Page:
Let’s face it. We all have people in our lives who we enjoy, and people we basically just tolerate. When you are told you are terminal, family and friends may come out of the woods hoping to see you one last time. I've often heard people with a terminal diagnosis expressing fear that they will offend loved ones by standing firm when they don't want visitors or need time alone. There is nothing wrong with being true to your needs and feelings. There is nothing selfish about wishing to spend time only with those people who lift your spirits. It may help to take some time and discuss the people in your life with your spokesperson and talk about ways to gently but firmly set the boundaries you need in order to surround yourself with those people who will help you enjoy your last days to the fullest.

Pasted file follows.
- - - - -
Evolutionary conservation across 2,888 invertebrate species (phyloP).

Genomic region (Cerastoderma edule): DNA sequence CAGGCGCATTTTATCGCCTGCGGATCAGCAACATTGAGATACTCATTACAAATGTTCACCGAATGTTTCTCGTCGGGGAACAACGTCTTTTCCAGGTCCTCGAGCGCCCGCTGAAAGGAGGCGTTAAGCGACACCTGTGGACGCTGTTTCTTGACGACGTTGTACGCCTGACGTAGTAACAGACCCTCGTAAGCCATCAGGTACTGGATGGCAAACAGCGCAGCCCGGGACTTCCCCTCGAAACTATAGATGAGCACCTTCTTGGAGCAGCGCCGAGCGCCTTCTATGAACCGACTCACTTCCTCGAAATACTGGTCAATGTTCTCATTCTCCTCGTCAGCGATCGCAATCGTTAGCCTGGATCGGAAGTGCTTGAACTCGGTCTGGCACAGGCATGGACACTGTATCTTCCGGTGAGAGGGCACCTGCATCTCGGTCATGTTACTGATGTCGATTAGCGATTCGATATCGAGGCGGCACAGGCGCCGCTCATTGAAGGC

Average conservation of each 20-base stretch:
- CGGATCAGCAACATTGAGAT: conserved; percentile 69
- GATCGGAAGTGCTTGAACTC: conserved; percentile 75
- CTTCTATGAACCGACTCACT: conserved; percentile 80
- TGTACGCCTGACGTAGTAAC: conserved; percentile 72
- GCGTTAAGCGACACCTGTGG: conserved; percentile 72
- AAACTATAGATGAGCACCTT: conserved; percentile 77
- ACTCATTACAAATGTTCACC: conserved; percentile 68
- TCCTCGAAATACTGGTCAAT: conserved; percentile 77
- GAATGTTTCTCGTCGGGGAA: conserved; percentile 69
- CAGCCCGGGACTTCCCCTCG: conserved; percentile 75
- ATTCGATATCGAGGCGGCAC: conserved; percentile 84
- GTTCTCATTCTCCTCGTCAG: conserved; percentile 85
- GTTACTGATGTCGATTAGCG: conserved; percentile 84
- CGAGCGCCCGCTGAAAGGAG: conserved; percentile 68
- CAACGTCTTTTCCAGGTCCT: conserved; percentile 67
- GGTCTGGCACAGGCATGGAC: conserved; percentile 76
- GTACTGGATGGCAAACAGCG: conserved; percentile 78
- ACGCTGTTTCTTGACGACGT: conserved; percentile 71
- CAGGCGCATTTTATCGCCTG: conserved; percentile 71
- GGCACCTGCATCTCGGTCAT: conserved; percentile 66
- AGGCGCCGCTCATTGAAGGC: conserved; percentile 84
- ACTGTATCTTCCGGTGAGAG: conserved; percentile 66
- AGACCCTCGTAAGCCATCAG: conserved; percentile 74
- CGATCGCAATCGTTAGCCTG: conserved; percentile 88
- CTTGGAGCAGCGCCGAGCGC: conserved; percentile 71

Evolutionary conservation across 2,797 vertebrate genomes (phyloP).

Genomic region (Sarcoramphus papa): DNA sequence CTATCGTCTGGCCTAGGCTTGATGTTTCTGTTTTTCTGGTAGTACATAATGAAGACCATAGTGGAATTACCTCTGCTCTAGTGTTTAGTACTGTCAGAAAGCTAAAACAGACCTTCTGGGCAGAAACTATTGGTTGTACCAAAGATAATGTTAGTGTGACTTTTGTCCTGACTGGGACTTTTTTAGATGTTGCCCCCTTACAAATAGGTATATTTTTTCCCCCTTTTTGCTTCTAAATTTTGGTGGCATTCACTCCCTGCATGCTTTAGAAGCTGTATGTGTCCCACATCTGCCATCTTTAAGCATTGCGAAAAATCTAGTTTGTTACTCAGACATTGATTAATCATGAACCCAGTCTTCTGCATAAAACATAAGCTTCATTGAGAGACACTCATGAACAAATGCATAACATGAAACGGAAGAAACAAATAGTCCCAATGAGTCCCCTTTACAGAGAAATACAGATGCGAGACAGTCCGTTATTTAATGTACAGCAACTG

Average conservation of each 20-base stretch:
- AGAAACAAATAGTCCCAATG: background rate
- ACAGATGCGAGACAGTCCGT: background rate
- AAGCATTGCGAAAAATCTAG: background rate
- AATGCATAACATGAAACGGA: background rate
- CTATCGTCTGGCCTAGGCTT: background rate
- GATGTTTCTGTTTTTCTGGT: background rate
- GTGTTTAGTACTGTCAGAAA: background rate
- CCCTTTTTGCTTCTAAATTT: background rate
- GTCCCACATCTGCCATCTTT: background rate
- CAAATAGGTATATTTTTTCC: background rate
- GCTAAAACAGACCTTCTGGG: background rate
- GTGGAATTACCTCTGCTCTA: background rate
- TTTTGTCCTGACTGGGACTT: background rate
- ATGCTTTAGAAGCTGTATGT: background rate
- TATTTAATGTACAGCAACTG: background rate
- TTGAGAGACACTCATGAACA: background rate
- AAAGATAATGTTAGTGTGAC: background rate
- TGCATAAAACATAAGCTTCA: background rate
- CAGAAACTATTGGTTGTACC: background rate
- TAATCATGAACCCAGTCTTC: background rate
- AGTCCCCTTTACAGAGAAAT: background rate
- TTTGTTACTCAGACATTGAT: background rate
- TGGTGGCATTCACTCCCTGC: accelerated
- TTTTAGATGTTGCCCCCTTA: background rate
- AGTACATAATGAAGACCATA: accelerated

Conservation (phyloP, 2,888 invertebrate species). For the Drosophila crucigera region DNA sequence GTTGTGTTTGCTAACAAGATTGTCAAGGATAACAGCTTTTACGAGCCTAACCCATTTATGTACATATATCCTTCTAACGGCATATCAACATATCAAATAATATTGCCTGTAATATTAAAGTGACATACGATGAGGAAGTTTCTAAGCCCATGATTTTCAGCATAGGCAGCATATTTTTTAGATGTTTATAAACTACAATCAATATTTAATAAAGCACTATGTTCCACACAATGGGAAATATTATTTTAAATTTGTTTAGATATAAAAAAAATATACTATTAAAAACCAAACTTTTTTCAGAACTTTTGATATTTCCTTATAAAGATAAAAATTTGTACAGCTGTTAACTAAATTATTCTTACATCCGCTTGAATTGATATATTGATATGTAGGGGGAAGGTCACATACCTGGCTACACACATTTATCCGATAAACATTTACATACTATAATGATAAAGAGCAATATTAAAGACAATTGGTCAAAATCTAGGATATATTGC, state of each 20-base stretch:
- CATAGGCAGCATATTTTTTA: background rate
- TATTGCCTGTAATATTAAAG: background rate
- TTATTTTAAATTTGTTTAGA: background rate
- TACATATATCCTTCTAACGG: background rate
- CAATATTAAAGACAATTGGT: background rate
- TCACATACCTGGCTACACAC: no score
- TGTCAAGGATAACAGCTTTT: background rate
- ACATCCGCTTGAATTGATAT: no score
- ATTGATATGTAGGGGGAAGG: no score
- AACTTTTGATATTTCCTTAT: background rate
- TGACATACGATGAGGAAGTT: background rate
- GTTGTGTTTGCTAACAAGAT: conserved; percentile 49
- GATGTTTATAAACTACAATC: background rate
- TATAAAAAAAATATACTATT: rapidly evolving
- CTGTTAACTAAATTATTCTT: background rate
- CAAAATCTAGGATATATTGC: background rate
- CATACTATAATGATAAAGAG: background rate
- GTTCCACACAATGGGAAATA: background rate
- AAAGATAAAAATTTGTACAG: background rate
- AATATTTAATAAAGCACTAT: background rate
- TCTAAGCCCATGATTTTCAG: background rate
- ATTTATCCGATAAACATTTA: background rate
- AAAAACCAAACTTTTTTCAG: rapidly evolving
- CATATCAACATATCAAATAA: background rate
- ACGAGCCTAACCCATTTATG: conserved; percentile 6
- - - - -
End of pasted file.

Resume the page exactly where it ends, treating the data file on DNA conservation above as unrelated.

Check out these tips on keeping a positive attitude with cancer, while remembering that you don't always have to be positive. Surround yourself with positive people who allow you to be yourself and express your negative feelings about cancer as well.

Live in the Present

I'm as guilty as anyone when it comes to spending too much time living in the past or the future. In fact, I've heard from a few people in the last stages of cancer that in one way it is freeing. Not having an anticipated long future has freed them to live in the present - the only time that any of us really have. We can't change the past, no matter how much of the present we spend fretting about it.

Review Decisions and Options